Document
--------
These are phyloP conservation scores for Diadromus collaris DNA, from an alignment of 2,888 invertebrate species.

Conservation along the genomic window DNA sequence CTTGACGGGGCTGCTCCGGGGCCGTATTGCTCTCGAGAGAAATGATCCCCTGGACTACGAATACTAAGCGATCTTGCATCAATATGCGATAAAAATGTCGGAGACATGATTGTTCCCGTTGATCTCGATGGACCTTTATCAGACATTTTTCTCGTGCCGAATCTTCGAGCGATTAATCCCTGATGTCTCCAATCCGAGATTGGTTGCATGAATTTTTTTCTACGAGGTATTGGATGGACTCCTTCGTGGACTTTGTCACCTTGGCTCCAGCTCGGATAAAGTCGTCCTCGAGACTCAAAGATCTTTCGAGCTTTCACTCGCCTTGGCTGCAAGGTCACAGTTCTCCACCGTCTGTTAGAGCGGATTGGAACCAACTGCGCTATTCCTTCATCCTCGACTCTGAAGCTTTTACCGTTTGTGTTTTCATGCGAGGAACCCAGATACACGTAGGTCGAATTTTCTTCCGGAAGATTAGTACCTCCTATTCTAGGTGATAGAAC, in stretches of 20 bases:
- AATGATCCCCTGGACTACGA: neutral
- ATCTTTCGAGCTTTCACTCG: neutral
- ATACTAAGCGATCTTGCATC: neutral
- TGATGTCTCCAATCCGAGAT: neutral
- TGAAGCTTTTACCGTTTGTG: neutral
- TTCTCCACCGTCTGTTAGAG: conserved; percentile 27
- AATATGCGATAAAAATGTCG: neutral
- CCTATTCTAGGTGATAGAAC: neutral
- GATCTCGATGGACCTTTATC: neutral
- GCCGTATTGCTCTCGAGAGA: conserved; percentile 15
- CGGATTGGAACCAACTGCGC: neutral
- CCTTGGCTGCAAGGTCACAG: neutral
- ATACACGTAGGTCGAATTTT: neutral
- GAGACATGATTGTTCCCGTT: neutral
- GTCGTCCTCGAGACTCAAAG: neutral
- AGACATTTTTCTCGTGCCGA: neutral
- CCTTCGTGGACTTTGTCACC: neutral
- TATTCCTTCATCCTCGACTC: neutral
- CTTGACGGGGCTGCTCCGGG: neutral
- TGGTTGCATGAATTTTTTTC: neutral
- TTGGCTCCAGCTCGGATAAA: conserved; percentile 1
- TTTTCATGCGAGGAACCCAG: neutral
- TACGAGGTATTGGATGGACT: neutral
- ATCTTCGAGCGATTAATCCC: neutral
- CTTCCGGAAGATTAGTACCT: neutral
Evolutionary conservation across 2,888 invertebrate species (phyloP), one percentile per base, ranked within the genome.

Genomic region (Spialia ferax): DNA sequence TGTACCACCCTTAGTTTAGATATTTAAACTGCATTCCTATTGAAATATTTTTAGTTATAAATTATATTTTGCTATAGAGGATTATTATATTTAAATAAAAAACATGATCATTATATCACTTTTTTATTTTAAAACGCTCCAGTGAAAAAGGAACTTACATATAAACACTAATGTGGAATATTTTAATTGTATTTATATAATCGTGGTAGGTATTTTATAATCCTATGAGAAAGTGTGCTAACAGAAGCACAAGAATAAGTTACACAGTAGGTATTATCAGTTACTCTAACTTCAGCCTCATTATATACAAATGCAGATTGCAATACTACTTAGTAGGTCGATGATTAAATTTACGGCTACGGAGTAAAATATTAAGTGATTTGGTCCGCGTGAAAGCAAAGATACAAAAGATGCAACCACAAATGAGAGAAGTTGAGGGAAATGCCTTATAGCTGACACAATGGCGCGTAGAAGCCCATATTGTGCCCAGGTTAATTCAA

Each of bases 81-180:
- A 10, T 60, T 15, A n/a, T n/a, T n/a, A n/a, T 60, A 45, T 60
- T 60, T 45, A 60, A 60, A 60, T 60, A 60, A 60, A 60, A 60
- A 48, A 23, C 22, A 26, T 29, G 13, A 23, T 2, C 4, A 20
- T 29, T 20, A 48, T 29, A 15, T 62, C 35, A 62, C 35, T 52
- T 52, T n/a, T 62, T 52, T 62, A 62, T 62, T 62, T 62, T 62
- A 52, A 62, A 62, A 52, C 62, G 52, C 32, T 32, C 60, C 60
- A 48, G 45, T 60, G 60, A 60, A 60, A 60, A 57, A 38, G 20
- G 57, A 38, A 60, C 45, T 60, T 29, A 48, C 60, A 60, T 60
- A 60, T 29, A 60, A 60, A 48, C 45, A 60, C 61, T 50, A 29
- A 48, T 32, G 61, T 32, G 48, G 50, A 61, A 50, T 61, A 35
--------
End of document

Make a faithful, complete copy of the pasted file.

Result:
These are phyloP conservation scores for Diadromus collaris DNA, from an alignment of 2,888 invertebrate species.

Conservation along the genomic window DNA sequence CTTGACGGGGCTGCTCCGGGGCCGTATTGCTCTCGAGAGAAATGATCCCCTGGACTACGAATACTAAGCGATCTTGCATCAATATGCGATAAAAATGTCGGAGACATGATTGTTCCCGTTGATCTCGATGGACCTTTATCAGACATTTTTCTCGTGCCGAATCTTCGAGCGATTAATCCCTGATGTCTCCAATCCGAGATTGGTTGCATGAATTTTTTTCTACGAGGTATTGGATGGACTCCTTCGTGGACTTTGTCACCTTGGCTCCAGCTCGGATAAAGTCGTCCTCGAGACTCAAAGATCTTTCGAGCTTTCACTCGCCTTGGCTGCAAGGTCACAGTTCTCCACCGTCTGTTAGAGCGGATTGGAACCAACTGCGCTATTCCTTCATCCTCGACTCTGAAGCTTTTACCGTTTGTGTTTTCATGCGAGGAACCCAGATACACGTAGGTCGAATTTTCTTCCGGAAGATTAGTACCTCCTATTCTAGGTGATAGAAC, in stretches of 20 bases:
- AATGATCCCCTGGACTACGA: neutral
- ATCTTTCGAGCTTTCACTCG: neutral
- ATACTAAGCGATCTTGCATC: neutral
- TGATGTCTCCAATCCGAGAT: neutral
- TGAAGCTTTTACCGTTTGTG: neutral
- TTCTCCACCGTCTGTTAGAG: conserved; percentile 27
- AATATGCGATAAAAATGTCG: neutral
- CCTATTCTAGGTGATAGAAC: neutral
- GATCTCGATGGACCTTTATC: neutral
- GCCGTATTGCTCTCGAGAGA: conserved; percentile 15
- CGGATTGGAACCAACTGCGC: neutral
- CCTTGGCTGCAAGGTCACAG: neutral
- ATACACGTAGGTCGAATTTT: neutral
- GAGACATGATTGTTCCCGTT: neutral
- GTCGTCCTCGAGACTCAAAG: neutral
- AGACATTTTTCTCGTGCCGA: neutral
- CCTTCGTGGACTTTGTCACC: neutral
- TATTCCTTCATCCTCGACTC: neutral
- CTTGACGGGGCTGCTCCGGG: neutral
- TGGTTGCATGAATTTTTTTC: neutral
- TTGGCTCCAGCTCGGATAAA: conserved; percentile 1
- TTTTCATGCGAGGAACCCAG: neutral
- TACGAGGTATTGGATGGACT: neutral
- ATCTTCGAGCGATTAATCCC: neutral
- CTTCCGGAAGATTAGTACCT: neutral
Evolutionary conservation across 2,888 invertebrate species (phyloP), one percentile per base, ranked within the genome.

Genomic region (Spialia ferax): DNA sequence TGTACCACCCTTAGTTTAGATATTTAAACTGCATTCCTATTGAAATATTTTTAGTTATAAATTATATTTTGCTATAGAGGATTATTATATTTAAATAAAAAACATGATCATTATATCACTTTTTTATTTTAAAACGCTCCAGTGAAAAAGGAACTTACATATAAACACTAATGTGGAATATTTTAATTGTATTTATATAATCGTGGTAGGTATTTTATAATCCTATGAGAAAGTGTGCTAACAGAAGCACAAGAATAAGTTACACAGTAGGTATTATCAGTTACTCTAACTTCAGCCTCATTATATACAAATGCAGATTGCAATACTACTTAGTAGGTCGATGATTAAATTTACGGCTACGGAGTAAAATATTAAGTGATTTGGTCCGCGTGAAAGCAAAGATACAAAAGATGCAACCACAAATGAGAGAAGTTGAGGGAAATGCCTTATAGCTGACACAATGGCGCGTAGAAGCCCATATTGTGCCCAGGTTAATTCAA

Each of bases 81-180:
- A 10, T 60, T 15, A n/a, T n/a, T n/a, A n/a, T 60, A 45, T 60
- T 60, T 45, A 60, A 60, A 60, T 60, A 60, A 60, A 60, A 60
- A 48, A 23, C 22, A 26, T 29, G 13, A 23, T 2, C 4, A 20
- T 29, T 20, A 48, T 29, A 15, T 62, C 35, A 62, C 35, T 52
- T 52, T n/a, T 62, T 52, T 62, A 62, T 62, T 62, T 62, T 62
- A 52, A 62, A 62, A 52, C 62, G 52, C 32, T 32, C 60, C 60
- A 48, G 45, T 60, G 60, A 60, A 60, A 60, A 57, A 38, G 20
- G 57, A 38, A 60, C 45, T 60, T 29, A 48, C 60, A 60, T 60
- A 60, T 29, A 60, A 60, A 48, C 45, A 60, C 61, T 50, A 29
- A 48, T 32, G 61, T 32, G 48, G 50, A 61, A 50, T 61, A 35